Lately I have been thumbing through Charles Spurgeon’s Lectures to My Students. This book is essentially a collection of lectures given by Spurgeon to the men of The Pastor’s College in 1856 concerning the nature of pastoral ministry, with an emphasis on preaching. The lectures are often quite profound, and also quite humorous.
A few days ago I came across this amazing passage on the pastor’s need for books:
“A good library should be looked upon as an indispensible part of church furniture; and the deacons, whose business it is ‘to serve tables,’ will be wise if, without neglecting the table of the Lord, or of the poor, and without diminishing the supplies of the minister’s dinner table, they give an eye to his study table, and keep it supplied with new works and standard books in fair abundance. It would be money well laid out, and would be productive far beyond expectation. Instead of waxing eloquent upon the declining power of the pulpit, leading men in the church should use the legitimate means for improving its power, by supplying the preacher with food for thought.” (180)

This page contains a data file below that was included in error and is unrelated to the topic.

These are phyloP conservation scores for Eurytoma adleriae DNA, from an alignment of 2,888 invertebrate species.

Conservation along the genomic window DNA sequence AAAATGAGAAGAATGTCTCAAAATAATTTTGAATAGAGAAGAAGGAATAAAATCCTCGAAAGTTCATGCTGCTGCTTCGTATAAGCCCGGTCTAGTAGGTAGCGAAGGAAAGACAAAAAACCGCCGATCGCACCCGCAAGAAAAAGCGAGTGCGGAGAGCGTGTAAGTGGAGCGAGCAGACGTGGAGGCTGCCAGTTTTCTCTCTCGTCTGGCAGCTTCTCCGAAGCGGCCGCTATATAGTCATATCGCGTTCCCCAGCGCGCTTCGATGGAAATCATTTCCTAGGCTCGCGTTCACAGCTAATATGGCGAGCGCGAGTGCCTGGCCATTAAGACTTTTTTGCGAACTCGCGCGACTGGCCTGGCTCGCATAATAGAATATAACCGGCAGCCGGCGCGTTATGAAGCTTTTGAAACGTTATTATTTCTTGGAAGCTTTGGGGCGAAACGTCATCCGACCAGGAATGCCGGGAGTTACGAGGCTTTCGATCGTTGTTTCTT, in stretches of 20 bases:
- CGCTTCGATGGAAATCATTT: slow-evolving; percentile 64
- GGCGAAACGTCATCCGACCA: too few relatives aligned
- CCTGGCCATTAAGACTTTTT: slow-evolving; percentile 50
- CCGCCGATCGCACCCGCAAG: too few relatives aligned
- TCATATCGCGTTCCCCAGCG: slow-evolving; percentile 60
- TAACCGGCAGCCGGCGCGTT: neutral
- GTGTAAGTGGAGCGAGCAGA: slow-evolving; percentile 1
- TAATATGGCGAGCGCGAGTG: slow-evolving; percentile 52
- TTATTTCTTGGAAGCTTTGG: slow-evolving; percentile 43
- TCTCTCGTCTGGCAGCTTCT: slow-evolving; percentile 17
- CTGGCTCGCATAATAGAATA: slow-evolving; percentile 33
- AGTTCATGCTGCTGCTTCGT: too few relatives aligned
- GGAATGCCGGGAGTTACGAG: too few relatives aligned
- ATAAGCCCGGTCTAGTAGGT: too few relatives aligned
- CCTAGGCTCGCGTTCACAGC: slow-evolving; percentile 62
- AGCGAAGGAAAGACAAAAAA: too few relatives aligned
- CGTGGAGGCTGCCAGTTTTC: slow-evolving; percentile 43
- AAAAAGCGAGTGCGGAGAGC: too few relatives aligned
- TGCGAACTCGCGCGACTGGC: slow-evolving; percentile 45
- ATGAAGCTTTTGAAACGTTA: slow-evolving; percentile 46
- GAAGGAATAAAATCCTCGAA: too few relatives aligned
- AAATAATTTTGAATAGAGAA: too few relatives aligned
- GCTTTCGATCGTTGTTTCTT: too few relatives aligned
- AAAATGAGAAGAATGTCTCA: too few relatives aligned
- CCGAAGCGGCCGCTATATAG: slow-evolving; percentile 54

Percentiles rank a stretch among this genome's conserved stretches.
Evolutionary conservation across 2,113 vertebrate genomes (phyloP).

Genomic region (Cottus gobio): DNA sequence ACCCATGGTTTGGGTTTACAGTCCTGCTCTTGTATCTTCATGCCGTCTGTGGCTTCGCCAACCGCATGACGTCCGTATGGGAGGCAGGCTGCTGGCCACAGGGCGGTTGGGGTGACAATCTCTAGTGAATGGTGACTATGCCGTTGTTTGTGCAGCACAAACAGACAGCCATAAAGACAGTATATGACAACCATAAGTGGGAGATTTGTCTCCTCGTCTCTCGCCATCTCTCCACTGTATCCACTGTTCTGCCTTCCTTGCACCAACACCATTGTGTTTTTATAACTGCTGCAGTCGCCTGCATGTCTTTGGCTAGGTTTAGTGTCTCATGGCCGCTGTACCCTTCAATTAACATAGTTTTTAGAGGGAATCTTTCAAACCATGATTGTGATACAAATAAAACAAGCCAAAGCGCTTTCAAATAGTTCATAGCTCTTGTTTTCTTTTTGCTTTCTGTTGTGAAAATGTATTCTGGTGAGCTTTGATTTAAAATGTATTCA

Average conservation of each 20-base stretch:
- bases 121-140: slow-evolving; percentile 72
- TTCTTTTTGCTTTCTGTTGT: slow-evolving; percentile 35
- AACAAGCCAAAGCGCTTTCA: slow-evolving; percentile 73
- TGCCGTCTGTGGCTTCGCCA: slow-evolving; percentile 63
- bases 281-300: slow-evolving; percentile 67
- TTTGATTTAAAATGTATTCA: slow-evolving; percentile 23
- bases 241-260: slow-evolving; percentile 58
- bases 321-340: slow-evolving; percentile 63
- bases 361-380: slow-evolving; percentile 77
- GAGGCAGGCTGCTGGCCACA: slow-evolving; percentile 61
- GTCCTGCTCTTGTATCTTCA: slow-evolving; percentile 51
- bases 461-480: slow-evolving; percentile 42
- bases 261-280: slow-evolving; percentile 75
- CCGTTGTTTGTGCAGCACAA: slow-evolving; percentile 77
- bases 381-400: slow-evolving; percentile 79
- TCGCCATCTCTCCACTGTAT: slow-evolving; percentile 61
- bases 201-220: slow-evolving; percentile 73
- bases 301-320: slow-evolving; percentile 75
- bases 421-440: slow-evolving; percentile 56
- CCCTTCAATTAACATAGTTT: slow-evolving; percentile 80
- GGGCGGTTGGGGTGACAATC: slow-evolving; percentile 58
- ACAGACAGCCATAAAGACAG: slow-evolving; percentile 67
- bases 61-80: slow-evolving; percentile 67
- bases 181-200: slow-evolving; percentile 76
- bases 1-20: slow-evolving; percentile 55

“If some little annual income could be secured to poor ministers, to be sacredly spent in books, it would be a godsend to them, and an incalculable blessing to the community. Sensible persons do not expect a garden to yield them herbs from year to year unless they enrich the soil; they do not expect a locomotive to work without fuel, or even an ox or an ass to labor without food; let them, therefore, give over expecting to receive instructive sermons from men who are shut out of the storehouse of knowledge by their inability to purchase books.” (181)
Spurgeon’s point, of course, is that pastors need to be intentional about thinking deeply and thinking clearly—and that reading books (specifically good books) is one of the finest avenues through which to expose oneself to ideas for thinking.